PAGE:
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Scientific name: Dasyurus maculatus
IUCN Conservation Status: Endangered

The Spotted-tailed quoll is the closest living relative to the Tasmanian devil, and one of the last remaining predators within its environment thus playing a critical role within the ecosystem.

The Spotted-tailed Quoll population is seriously threatened throughout mainland Australia and these marsupials are rarely seen in Sydney. The introduction of feral animals such as foxes, cats and dogs, as well as diseases and the destruction of their forest habitats, have greatly reduced their numbers.


The Spotted-tailed Quoll is a nocturnal, cat-sized, carnivorous marsupial with reddish-brown fur. It has distinctive white spots over its back and tail.

Males are 380–759 mm in head and body length, and females are 350–450 mm. Tail length is 370–550 mm for males and 340–420 mm for females. Males weigh up to 7 kg and females up to 4 kg, although the mean weight range for male adults is 2.8–4.6 kg and 1.5–2 kg for females.


Spotted-tailed Quolls live in forests and woodlands and heath. During the day, the Spotted-tailed Quoll shelters in caves, rock crevices or hollow logs.


The Spotted-tailed Quoll is found in Queensland, New South Wales, Victoria and Tasmania.

Diet and Behaviour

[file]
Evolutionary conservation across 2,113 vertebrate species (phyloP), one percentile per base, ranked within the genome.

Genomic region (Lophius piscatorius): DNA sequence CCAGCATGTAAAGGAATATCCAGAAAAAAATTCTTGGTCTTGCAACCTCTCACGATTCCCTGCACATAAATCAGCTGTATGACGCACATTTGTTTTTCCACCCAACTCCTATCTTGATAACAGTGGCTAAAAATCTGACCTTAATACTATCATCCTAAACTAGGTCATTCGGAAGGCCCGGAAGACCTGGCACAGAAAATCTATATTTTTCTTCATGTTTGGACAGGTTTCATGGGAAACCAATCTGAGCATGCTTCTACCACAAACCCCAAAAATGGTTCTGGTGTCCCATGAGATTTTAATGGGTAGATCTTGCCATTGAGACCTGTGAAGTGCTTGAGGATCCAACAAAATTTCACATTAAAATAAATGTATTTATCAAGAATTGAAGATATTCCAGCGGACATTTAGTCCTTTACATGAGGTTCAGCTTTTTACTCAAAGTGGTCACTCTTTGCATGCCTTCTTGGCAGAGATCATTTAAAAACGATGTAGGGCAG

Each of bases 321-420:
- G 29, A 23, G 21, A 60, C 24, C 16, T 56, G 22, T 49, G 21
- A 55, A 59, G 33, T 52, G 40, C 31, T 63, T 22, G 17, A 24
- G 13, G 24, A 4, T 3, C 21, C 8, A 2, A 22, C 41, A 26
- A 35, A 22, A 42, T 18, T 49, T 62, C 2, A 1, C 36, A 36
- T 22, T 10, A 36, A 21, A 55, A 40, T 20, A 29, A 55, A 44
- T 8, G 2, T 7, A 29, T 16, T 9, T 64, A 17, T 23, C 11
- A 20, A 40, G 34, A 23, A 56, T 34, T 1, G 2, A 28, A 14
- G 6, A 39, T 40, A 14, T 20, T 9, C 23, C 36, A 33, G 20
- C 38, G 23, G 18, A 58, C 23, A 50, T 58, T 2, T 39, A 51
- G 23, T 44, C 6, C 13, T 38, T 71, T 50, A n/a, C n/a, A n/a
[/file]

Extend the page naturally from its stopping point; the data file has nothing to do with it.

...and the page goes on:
At night, this solitary animal hunts and feeds on a variety of prey including birds, medium-sized mammals and reptiles, which it attacks by biting the back of the skull or neck.


Spotted-tailed Quolls are solitary however, both males and females mate with multiple partners during their brief autumn and winter breeding period. Spotted-tailed quolls have a single litter of up to 6 young each year, born between May and August. Each litter is sired by more than one father. Young are carried in a rudimentary pouch and, when they become too large, they are left behind in a nursery den while the mother forages. Young quolls become independent at about 100 days old.


This species was severely affected by fire in 2019-2020 Australian bushfires, as a large portion of its habitat was burnt. Burnt landscapes have been shown to expose these quolls to a higher risk of predation by feral predators. The species is suffering significant decline due to habitat fragmentation, but mainly fox, cat, and domestic dog predation. Many native animals, including the Spotted-tail Quoll are struggling to survive. Action must be taken now to protect their tomorrow.

How Aussie Ark is helping

Aussie Ark, established ten years ago, has been working towards rewilding Australia by returning missing species and rebuilding Australian ecosystems. The conservation organisation is committed to returning their sanctuaries to that of pre – European settlement. Aussie Ark will help Spotted-tailed Quolls by creating a robust insurance population, to ensure a long-term future. You can help support this species’ future by donating today.